THE ‘SCREEN FACE’ EPIDEMIC
Gone are the days when the only light source was the sun, and people actually connected in person! These days our lives are heavily reliant on ubiquitous technology that empowers us to connect, communicate, and process.
The cosmetics industry has been ploughing time, money and research into the effects of High Energy Visible Light (HEV) – specifically blue light. Yep, turns out we have another ‘Skin Enemy’ tasked with accelerating the ageing process – affectionately dubbed, ‘Screen Face’.
With increasing exposure to digital screens from smartphones, tablets, computers and televisions, our skin is subject to compounding effect. But it’s not just the skin – HEV can affect us internally too – after all, blue light is the most effective melatonin inhibitor (the hormone that regulates our circadian rhythms).
WHAT IS BLUE LIGHT & WHY IS IT POTENTIALLY DAMAGING?
Blue light is a high energy visible light wave, generally considered to fall between 390-500 nanometres (nm). Some articles define the bandwidth between 400-450nm as the most deleterious to the skin.
Given our rising exposure to artificial ‘blue light’ generators, the need for protection has risen – studies have suggested that 60% of people spend more than 6 hours a day in front of digital devices! Blue light penetrates deeper than UVA, UVB, and also has a higher energy output to Infrared – there is a potential here for skin damage to occur
The latest studies have concluded that HEV irradiation generates reactive oxygen species in the skin which lead to oxidative damage and contribute to the photo ageing process. It has also been shown that blue light irradiation delays skin barrier recovery
Note: that there is no evidence to suggest that HEV/blue causes cancer.
IN ANCIENT WORLD
We would wake when the sun rises, and sleep when the sun sets. Blue light is the most effective regulator of our circadian rhythms i.e. “it’s time to get up now – stop sleeping!”
Obviously in the day time, we don’t need melatonin – we need to be alert and full of energy – hence the sun emits blue light. During the night, when we need to rest and recharge our bodies, there is no blue light. Our melatonin would kick in and promote healthy sleep patterns to repair and recharge for the day ahead.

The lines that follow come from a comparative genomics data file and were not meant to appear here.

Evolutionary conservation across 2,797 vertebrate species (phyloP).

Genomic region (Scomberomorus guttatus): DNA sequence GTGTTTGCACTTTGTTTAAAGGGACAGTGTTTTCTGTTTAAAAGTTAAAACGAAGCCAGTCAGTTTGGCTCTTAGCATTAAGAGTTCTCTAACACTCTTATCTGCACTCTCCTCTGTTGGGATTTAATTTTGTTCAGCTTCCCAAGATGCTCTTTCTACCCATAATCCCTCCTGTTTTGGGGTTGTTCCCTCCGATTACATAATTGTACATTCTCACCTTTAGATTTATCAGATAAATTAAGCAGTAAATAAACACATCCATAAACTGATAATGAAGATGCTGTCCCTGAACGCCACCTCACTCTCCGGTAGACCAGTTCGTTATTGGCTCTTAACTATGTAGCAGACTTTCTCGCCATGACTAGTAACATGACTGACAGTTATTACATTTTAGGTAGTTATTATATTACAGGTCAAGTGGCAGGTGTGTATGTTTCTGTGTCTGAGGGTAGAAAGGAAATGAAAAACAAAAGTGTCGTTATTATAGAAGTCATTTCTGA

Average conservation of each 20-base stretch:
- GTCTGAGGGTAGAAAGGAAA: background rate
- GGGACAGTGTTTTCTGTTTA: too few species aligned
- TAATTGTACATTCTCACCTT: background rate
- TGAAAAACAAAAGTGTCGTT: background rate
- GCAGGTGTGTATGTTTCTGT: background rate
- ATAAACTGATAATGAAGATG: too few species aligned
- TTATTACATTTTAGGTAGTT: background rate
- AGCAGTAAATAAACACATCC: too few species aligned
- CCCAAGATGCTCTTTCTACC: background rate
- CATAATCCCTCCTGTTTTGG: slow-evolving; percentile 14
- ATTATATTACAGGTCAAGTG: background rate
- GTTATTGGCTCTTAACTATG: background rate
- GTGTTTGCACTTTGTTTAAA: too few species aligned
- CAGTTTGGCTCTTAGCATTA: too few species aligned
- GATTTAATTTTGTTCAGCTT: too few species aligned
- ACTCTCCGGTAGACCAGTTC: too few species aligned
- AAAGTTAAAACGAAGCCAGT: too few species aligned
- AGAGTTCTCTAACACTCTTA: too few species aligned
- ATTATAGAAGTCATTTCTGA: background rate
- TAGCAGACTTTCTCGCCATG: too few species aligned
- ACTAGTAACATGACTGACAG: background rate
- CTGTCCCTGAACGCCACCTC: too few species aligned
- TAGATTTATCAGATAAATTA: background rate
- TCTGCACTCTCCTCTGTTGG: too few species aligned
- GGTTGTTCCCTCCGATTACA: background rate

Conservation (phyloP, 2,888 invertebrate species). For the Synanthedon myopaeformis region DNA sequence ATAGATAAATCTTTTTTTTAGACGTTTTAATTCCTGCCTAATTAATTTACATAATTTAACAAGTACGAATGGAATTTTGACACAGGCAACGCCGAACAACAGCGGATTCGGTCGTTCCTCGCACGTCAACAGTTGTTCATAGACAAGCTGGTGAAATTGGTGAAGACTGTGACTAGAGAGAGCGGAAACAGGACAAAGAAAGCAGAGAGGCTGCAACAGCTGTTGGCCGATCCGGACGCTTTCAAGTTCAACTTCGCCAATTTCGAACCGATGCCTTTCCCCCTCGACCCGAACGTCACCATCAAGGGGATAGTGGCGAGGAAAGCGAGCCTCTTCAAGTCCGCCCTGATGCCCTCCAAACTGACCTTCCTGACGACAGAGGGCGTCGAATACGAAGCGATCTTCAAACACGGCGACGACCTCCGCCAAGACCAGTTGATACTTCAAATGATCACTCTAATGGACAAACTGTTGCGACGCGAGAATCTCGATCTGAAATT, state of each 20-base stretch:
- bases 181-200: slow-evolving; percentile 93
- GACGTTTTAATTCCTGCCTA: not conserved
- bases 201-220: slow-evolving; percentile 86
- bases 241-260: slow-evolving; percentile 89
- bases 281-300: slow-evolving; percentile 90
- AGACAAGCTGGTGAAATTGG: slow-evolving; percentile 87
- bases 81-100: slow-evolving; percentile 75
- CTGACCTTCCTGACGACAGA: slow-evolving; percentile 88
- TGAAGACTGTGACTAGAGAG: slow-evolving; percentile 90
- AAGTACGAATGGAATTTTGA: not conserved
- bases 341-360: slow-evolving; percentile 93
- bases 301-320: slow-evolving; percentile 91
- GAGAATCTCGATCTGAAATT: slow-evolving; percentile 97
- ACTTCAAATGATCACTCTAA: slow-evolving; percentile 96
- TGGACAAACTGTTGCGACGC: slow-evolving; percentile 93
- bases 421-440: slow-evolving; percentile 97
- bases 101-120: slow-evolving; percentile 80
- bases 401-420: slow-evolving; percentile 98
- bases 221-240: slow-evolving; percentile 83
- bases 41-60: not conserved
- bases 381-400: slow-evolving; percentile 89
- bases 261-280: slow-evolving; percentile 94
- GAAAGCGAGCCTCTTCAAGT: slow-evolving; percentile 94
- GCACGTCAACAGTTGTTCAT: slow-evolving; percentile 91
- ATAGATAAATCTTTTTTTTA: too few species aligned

BLUE LIGHT AT NIGHT
Excessive screen time before bed interrupts our body’s natural processes i.e. melatonin production is interrupted resulting is change to sleep pattern and a less quality sleep.
Research concludes that irregular and/or poor quality sleep leads to premature ageing – reduced repair function, depleted natural antioxidant production, weakened immune defence. When we sleep, cortisol levels naturally decrease. Prolonged cortisol elevation can lead to breakouts, reduced immune function, weakened collagen fibres and skin redness.
Human Growth Hormone is reduced production when sleep quality is poor. Therefore, skin will have reduced thickness and reduced ability to produce cells to replace damaged cells
In addition, we naturally produce anti-oxidants when we sleep, essential for ‘tomorrow’s’ protection
HOW TO MINIMISE THE EFFECTS.
- Large, wrap-around sun glasses – with darker lenses for better UV rating
- ‘Computer glasses’ – yellow tinted glasses that help to filter blue light from monitors.
- Install covers on your screens that block blue light
- GRAY SCALE at night time – for your phone
- TURN OFF by 9-10pm
- Amp up your anti-oxidant intake in topical products
BENEFITS OF BLUE LIGHT
It’s not all bad. Blue light has its advantages (in moderation, and generally, of natural source)
- Enhanced mood
- Enhanced energy
- Improved memory
- Improved alertness
A large body of evidence is available, concluding that violet, blue light, particularly 405 nm, has significant anti-microbial properties against a wide range of bacterial and fungal pathogens, although the germicidal efficacy is lower than UV light. Many LED treatments for acne and rosacea apply a blue/violet wavelength for this reasoning.
In another article however, 405 nm light induced cytotoxicity attributed to reactive oxygen species formation, leading to oxidative stress —- but this was for an exposure period of 2 hours.